Prior to the election Australian officials apparently sought and received some kind of reassurance from Trump’s campaign that his disparagement of US allies did not apply to the Australia–US relationship. That quest for reassurance – the desire to hear the comforting words that a presidential candidate is sufficiently apprised of Australia’s importance – is a longstanding trait of Canberra’s management of the alliance. It is as if the political elite in Australia convince themselves that so long as the right words are uttered about where Australia sits in the American pantheon of partners, then all is well in the world.
Nevertheless, the soothing words uttered by Trump’s advisers in the midst of a campaign should be treated with great caution. Trump has now successfully made US alliances around the globe a domestic political issue. Allies have been put on notice and there will be much greater scrutiny of what, precisely, partners are doing. One alliance insider in the US capital has already observed that ‘no-one in Washington is saying now that Australia punches above its weight in the world’.
The central thesis of this paper is that in coming years the Australia–US alliance is less likely to be characterised by the kind of willing agreement that has marked it in the last two decades. Even if Clinton had won the election, it is likely that the management of the alliance would have become more difficult. Clinton would have demanded more of the alliance, especially in Asia, where Australian and US interests often coincide, but sometimes conflict. A Clinton administration would have watched closely how its allies in Asia balanced the challenge of China’s rise with their security relationship with Washington.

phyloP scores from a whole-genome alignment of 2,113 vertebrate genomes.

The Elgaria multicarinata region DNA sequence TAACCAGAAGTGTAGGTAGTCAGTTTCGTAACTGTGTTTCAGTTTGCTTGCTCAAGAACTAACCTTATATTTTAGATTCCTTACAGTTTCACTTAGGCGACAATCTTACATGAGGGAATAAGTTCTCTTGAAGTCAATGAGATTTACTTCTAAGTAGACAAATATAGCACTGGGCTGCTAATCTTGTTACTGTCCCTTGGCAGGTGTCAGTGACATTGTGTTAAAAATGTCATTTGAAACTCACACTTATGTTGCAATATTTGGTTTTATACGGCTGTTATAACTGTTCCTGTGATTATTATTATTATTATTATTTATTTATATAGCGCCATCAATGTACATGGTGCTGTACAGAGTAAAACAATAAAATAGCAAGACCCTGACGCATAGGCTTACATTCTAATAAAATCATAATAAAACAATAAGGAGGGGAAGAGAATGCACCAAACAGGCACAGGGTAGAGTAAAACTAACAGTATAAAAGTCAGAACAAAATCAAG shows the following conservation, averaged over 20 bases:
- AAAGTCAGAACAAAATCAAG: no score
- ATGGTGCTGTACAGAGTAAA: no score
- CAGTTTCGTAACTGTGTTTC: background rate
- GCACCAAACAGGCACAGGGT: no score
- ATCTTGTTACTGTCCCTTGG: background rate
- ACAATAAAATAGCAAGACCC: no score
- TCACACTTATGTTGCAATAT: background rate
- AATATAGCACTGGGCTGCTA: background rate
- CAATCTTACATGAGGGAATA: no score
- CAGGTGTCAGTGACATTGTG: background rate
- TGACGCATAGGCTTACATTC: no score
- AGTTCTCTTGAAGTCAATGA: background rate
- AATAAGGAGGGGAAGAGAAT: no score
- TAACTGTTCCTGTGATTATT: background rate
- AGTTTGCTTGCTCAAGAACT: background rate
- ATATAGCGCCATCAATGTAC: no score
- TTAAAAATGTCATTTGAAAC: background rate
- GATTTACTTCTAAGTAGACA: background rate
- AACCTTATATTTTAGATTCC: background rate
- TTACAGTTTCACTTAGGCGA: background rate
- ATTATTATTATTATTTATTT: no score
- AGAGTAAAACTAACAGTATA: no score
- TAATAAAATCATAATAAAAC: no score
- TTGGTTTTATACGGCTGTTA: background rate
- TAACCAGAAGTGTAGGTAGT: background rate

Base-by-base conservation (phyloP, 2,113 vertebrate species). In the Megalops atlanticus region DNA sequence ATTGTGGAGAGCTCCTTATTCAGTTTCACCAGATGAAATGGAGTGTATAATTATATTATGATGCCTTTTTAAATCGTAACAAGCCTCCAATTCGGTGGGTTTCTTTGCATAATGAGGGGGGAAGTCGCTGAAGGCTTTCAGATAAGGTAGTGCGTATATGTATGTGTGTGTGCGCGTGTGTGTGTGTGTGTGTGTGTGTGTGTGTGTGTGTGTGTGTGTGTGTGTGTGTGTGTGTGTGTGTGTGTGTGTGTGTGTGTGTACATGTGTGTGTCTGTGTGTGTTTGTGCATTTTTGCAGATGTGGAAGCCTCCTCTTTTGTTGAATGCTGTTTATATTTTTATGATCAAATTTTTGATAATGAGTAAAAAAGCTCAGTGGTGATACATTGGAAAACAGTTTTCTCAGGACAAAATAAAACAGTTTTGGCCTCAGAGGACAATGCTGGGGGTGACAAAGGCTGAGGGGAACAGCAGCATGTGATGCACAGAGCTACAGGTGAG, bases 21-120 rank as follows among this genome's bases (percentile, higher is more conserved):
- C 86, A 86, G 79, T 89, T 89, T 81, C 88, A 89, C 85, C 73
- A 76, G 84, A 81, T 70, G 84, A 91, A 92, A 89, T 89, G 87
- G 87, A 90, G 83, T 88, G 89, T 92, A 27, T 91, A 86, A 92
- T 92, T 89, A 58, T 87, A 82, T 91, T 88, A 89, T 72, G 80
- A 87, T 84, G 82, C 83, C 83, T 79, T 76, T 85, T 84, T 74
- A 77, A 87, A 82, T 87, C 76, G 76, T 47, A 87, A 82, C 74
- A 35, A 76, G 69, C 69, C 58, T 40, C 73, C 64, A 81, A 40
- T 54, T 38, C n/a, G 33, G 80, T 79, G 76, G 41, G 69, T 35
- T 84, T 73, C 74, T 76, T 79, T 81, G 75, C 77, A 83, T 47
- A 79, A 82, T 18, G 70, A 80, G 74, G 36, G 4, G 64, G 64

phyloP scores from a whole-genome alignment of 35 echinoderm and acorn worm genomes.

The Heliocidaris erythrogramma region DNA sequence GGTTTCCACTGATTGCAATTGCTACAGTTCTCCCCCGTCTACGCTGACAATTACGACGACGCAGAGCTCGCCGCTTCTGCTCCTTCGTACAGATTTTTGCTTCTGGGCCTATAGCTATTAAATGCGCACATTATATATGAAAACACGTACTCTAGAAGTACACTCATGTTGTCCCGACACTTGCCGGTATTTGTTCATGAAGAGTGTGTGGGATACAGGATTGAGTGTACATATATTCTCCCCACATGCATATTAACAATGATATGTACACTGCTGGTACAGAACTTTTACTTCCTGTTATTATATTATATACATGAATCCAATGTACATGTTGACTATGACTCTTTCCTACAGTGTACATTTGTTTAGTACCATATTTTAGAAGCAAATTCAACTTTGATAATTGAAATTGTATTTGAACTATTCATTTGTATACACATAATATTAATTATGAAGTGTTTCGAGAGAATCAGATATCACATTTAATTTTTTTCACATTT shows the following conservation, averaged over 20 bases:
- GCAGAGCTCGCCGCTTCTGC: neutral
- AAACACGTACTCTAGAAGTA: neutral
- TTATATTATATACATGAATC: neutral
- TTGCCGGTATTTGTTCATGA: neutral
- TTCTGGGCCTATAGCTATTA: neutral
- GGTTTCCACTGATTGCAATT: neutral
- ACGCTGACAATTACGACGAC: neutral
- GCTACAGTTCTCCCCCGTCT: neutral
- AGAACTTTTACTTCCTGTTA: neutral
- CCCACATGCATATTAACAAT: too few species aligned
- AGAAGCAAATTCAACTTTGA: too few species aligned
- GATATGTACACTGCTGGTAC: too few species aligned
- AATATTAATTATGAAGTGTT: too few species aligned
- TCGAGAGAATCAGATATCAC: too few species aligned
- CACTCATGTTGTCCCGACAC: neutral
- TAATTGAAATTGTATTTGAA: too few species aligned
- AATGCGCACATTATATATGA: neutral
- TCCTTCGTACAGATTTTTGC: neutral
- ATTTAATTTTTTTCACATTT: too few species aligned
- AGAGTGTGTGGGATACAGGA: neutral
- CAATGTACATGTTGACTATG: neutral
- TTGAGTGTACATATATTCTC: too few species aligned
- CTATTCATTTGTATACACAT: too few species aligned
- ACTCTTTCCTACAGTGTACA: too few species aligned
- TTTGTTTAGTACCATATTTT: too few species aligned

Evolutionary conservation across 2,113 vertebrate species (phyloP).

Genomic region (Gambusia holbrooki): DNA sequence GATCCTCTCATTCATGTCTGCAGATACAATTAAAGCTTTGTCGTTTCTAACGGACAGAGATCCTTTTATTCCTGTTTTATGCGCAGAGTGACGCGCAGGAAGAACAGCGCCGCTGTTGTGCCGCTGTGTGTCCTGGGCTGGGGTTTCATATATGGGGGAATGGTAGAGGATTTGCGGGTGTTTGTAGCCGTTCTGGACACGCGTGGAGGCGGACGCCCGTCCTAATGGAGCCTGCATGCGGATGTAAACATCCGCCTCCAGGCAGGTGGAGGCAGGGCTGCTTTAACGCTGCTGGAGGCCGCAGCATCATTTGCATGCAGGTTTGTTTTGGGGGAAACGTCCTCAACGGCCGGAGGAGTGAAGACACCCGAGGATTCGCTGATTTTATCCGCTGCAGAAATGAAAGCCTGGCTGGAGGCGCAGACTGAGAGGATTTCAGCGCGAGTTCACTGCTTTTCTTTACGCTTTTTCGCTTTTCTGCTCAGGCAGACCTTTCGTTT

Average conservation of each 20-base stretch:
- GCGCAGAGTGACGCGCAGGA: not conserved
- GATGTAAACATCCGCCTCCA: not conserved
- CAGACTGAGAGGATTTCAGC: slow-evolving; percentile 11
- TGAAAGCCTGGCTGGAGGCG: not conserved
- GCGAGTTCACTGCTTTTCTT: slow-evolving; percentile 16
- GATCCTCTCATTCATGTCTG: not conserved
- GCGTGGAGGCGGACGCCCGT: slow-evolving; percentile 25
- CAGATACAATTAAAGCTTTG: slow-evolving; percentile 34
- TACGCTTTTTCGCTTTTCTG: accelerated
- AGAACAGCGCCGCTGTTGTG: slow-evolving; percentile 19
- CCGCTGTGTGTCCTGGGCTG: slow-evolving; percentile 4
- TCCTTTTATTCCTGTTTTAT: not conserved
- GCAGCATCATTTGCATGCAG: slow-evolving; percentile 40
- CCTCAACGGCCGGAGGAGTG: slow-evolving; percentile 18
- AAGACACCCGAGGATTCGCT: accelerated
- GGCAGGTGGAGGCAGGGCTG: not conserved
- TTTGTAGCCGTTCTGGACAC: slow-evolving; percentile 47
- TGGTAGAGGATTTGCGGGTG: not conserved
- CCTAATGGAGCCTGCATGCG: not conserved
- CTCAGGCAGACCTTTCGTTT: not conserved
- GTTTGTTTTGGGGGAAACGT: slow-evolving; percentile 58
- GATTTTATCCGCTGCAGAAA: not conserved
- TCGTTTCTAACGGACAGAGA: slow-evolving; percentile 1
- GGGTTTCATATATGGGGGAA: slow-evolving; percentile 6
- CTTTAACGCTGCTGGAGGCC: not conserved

Trump’s victory, however, will make the management of the alliance much more challenging. Trump’s personality will be a key factor in this. As previous Lowy Institute Polls have shown, the popularity of the alliance in Australia falls when confidence in the incumbent US president drops. This happened during the George W. Bush presidency after the US invasion of Iraq. The 2016 Lowy
Institute Poll showed that almost half of those surveyed believe ‘Australia should distance itself from the United States if it elects a president like Donald Trump’.
With Trump as president it will be more difficult for Australian leaders to appeal to the common values that unite the United States and Australia. Trump’s preparedness to stoke the fires of racial division smack of what Washington Post columnist Charles Krauthammer calls ‘vengeful populism’. During the election campaign Australian politicians from all corners of the political spectrum denounced Trump’s many and varied provocations, albeit to differing degrees. Prime Minister Turnbull was, for example, more diplomatic than the Leader of the Opposition, Bill Shorten, whose more direct criticism of Trump raises the question of what impact this might have on his relationship with the US president should he become prime minister one day. Nevertheless, it is difficult to know how enthusiastic either a Liberal or Labor prime minister will be in standing alongside this president and speaking with any confidence about what America stands for in this new and uncertain era.